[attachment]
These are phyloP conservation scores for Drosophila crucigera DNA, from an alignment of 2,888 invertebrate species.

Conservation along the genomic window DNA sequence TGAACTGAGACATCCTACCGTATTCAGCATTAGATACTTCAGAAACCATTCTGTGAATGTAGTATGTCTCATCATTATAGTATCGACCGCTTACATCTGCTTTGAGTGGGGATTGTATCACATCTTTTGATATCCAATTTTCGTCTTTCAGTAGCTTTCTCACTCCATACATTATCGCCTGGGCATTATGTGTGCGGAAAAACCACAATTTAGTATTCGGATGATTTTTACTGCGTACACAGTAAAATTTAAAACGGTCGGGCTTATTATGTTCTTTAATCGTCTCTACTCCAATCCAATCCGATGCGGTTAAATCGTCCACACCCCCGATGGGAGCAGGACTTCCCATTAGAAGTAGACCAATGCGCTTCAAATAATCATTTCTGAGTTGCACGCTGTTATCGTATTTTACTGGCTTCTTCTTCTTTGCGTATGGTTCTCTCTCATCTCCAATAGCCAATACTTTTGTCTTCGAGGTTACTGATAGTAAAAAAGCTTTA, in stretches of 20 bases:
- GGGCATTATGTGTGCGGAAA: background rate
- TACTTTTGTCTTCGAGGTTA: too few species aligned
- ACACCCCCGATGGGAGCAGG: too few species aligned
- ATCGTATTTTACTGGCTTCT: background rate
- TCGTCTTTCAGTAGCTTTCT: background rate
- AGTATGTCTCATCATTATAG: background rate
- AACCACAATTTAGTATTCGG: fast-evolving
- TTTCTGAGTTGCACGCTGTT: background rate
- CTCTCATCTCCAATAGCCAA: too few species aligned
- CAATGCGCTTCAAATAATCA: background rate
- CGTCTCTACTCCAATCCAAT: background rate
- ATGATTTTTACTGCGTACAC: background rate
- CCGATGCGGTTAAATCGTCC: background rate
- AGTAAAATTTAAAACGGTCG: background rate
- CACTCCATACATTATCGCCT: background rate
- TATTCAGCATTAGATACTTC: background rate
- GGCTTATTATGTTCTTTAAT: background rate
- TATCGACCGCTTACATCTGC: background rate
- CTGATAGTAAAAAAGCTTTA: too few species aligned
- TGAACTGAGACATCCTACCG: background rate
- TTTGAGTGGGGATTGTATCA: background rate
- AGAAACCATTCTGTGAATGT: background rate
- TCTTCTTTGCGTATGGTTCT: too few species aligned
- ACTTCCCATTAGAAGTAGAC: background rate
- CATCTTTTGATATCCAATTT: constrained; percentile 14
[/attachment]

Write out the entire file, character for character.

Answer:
These are phyloP conservation scores for Drosophila crucigera DNA, from an alignment of 2,888 invertebrate species.

Conservation along the genomic window DNA sequence TGAACTGAGACATCCTACCGTATTCAGCATTAGATACTTCAGAAACCATTCTGTGAATGTAGTATGTCTCATCATTATAGTATCGACCGCTTACATCTGCTTTGAGTGGGGATTGTATCACATCTTTTGATATCCAATTTTCGTCTTTCAGTAGCTTTCTCACTCCATACATTATCGCCTGGGCATTATGTGTGCGGAAAAACCACAATTTAGTATTCGGATGATTTTTACTGCGTACACAGTAAAATTTAAAACGGTCGGGCTTATTATGTTCTTTAATCGTCTCTACTCCAATCCAATCCGATGCGGTTAAATCGTCCACACCCCCGATGGGAGCAGGACTTCCCATTAGAAGTAGACCAATGCGCTTCAAATAATCATTTCTGAGTTGCACGCTGTTATCGTATTTTACTGGCTTCTTCTTCTTTGCGTATGGTTCTCTCTCATCTCCAATAGCCAATACTTTTGTCTTCGAGGTTACTGATAGTAAAAAAGCTTTA, in stretches of 20 bases:
- GGGCATTATGTGTGCGGAAA: background rate
- TACTTTTGTCTTCGAGGTTA: too few species aligned
- ACACCCCCGATGGGAGCAGG: too few species aligned
- ATCGTATTTTACTGGCTTCT: background rate
- TCGTCTTTCAGTAGCTTTCT: background rate
- AGTATGTCTCATCATTATAG: background rate
- AACCACAATTTAGTATTCGG: fast-evolving
- TTTCTGAGTTGCACGCTGTT: background rate
- CTCTCATCTCCAATAGCCAA: too few species aligned
- CAATGCGCTTCAAATAATCA: background rate
- CGTCTCTACTCCAATCCAAT: background rate
- ATGATTTTTACTGCGTACAC: background rate
- CCGATGCGGTTAAATCGTCC: background rate
- AGTAAAATTTAAAACGGTCG: background rate
- CACTCCATACATTATCGCCT: background rate
- TATTCAGCATTAGATACTTC: background rate
- GGCTTATTATGTTCTTTAAT: background rate
- TATCGACCGCTTACATCTGC: background rate
- CTGATAGTAAAAAAGCTTTA: too few species aligned
- TGAACTGAGACATCCTACCG: background rate
- TTTGAGTGGGGATTGTATCA: background rate
- AGAAACCATTCTGTGAATGT: background rate
- TCTTCTTTGCGTATGGTTCT: too few species aligned
- ACTTCCCATTAGAAGTAGAC: background rate
- CATCTTTTGATATCCAATTT: constrained; percentile 14